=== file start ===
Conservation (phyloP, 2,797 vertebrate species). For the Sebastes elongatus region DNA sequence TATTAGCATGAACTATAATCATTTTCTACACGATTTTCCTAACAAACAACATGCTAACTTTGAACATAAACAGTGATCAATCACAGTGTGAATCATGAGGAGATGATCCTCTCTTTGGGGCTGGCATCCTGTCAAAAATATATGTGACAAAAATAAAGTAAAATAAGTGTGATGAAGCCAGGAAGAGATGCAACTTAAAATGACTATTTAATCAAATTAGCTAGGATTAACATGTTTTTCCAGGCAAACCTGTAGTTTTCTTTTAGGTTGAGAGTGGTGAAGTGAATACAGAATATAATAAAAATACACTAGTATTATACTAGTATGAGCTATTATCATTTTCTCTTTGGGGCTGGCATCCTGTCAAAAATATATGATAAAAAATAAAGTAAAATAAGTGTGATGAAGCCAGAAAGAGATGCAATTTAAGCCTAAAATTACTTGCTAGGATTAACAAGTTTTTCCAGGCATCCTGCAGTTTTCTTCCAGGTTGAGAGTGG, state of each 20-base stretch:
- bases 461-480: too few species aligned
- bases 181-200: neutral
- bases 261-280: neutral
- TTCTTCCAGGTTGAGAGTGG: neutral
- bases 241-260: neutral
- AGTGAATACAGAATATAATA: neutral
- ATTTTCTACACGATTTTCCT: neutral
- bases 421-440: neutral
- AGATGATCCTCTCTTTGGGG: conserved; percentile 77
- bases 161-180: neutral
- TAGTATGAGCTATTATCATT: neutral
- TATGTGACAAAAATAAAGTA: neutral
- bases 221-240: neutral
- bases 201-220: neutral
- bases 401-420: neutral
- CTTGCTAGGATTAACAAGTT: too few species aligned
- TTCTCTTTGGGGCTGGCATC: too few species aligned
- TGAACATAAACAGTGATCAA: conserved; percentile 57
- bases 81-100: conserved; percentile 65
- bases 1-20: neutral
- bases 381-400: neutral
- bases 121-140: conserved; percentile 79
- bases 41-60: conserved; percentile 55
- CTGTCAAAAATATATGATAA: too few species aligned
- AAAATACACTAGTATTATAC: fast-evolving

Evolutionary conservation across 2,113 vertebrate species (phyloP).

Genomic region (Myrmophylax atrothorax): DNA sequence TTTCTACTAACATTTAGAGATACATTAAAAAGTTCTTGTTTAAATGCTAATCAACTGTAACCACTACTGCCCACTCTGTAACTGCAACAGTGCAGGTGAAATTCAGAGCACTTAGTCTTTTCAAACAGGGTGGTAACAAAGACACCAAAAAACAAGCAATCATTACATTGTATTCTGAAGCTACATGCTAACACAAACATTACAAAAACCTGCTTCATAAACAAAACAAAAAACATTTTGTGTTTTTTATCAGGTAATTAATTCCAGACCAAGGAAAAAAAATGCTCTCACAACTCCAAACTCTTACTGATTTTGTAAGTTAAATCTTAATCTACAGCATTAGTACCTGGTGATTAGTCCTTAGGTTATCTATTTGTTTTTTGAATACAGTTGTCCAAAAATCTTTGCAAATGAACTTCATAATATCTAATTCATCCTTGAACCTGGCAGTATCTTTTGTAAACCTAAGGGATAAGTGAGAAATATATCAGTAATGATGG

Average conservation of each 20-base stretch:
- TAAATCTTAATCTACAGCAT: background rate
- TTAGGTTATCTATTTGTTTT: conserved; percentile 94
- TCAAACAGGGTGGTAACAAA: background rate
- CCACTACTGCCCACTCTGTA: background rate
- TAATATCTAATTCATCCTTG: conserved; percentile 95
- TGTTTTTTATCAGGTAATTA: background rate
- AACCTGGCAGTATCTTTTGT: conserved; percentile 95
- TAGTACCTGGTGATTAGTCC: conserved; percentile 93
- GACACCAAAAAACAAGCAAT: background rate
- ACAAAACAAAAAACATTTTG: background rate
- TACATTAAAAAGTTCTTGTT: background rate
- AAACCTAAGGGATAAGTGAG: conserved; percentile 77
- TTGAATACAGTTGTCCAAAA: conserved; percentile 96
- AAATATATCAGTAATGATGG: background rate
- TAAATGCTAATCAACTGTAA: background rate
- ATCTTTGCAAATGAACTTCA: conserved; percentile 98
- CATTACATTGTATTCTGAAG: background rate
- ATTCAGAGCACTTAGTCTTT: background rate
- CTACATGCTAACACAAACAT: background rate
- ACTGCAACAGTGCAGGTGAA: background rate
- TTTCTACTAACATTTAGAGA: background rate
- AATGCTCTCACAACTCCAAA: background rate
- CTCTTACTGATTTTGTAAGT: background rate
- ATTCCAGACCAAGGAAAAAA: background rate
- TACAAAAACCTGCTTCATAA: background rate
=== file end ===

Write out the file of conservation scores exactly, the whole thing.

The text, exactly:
Conservation (phyloP, 2,797 vertebrate species). For the Sebastes elongatus region DNA sequence TATTAGCATGAACTATAATCATTTTCTACACGATTTTCCTAACAAACAACATGCTAACTTTGAACATAAACAGTGATCAATCACAGTGTGAATCATGAGGAGATGATCCTCTCTTTGGGGCTGGCATCCTGTCAAAAATATATGTGACAAAAATAAAGTAAAATAAGTGTGATGAAGCCAGGAAGAGATGCAACTTAAAATGACTATTTAATCAAATTAGCTAGGATTAACATGTTTTTCCAGGCAAACCTGTAGTTTTCTTTTAGGTTGAGAGTGGTGAAGTGAATACAGAATATAATAAAAATACACTAGTATTATACTAGTATGAGCTATTATCATTTTCTCTTTGGGGCTGGCATCCTGTCAAAAATATATGATAAAAAATAAAGTAAAATAAGTGTGATGAAGCCAGAAAGAGATGCAATTTAAGCCTAAAATTACTTGCTAGGATTAACAAGTTTTTCCAGGCATCCTGCAGTTTTCTTCCAGGTTGAGAGTGG, state of each 20-base stretch:
- bases 461-480: too few species aligned
- bases 181-200: neutral
- bases 261-280: neutral
- TTCTTCCAGGTTGAGAGTGG: neutral
- bases 241-260: neutral
- AGTGAATACAGAATATAATA: neutral
- ATTTTCTACACGATTTTCCT: neutral
- bases 421-440: neutral
- AGATGATCCTCTCTTTGGGG: conserved; percentile 77
- bases 161-180: neutral
- TAGTATGAGCTATTATCATT: neutral
- TATGTGACAAAAATAAAGTA: neutral
- bases 221-240: neutral
- bases 201-220: neutral
- bases 401-420: neutral
- CTTGCTAGGATTAACAAGTT: too few species aligned
- TTCTCTTTGGGGCTGGCATC: too few species aligned
- TGAACATAAACAGTGATCAA: conserved; percentile 57
- bases 81-100: conserved; percentile 65
- bases 1-20: neutral
- bases 381-400: neutral
- bases 121-140: conserved; percentile 79
- bases 41-60: conserved; percentile 55
- CTGTCAAAAATATATGATAA: too few species aligned
- AAAATACACTAGTATTATAC: fast-evolving

Evolutionary conservation across 2,113 vertebrate species (phyloP).

Genomic region (Myrmophylax atrothorax): DNA sequence TTTCTACTAACATTTAGAGATACATTAAAAAGTTCTTGTTTAAATGCTAATCAACTGTAACCACTACTGCCCACTCTGTAACTGCAACAGTGCAGGTGAAATTCAGAGCACTTAGTCTTTTCAAACAGGGTGGTAACAAAGACACCAAAAAACAAGCAATCATTACATTGTATTCTGAAGCTACATGCTAACACAAACATTACAAAAACCTGCTTCATAAACAAAACAAAAAACATTTTGTGTTTTTTATCAGGTAATTAATTCCAGACCAAGGAAAAAAAATGCTCTCACAACTCCAAACTCTTACTGATTTTGTAAGTTAAATCTTAATCTACAGCATTAGTACCTGGTGATTAGTCCTTAGGTTATCTATTTGTTTTTTGAATACAGTTGTCCAAAAATCTTTGCAAATGAACTTCATAATATCTAATTCATCCTTGAACCTGGCAGTATCTTTTGTAAACCTAAGGGATAAGTGAGAAATATATCAGTAATGATGG

Average conservation of each 20-base stretch:
- TAAATCTTAATCTACAGCAT: background rate
- TTAGGTTATCTATTTGTTTT: conserved; percentile 94
- TCAAACAGGGTGGTAACAAA: background rate
- CCACTACTGCCCACTCTGTA: background rate
- TAATATCTAATTCATCCTTG: conserved; percentile 95
- TGTTTTTTATCAGGTAATTA: background rate
- AACCTGGCAGTATCTTTTGT: conserved; percentile 95
- TAGTACCTGGTGATTAGTCC: conserved; percentile 93
- GACACCAAAAAACAAGCAAT: background rate
- ACAAAACAAAAAACATTTTG: background rate
- TACATTAAAAAGTTCTTGTT: background rate
- AAACCTAAGGGATAAGTGAG: conserved; percentile 77
- TTGAATACAGTTGTCCAAAA: conserved; percentile 96
- AAATATATCAGTAATGATGG: background rate
- TAAATGCTAATCAACTGTAA: background rate
- ATCTTTGCAAATGAACTTCA: conserved; percentile 98
- CATTACATTGTATTCTGAAG: background rate
- ATTCAGAGCACTTAGTCTTT: background rate
- CTACATGCTAACACAAACAT: background rate
- ACTGCAACAGTGCAGGTGAA: background rate
- TTTCTACTAACATTTAGAGA: background rate
- AATGCTCTCACAACTCCAAA: background rate
- CTCTTACTGATTTTGTAAGT: background rate
- ATTCCAGACCAAGGAAAAAA: background rate
- TACAAAAACCTGCTTCATAA: background rate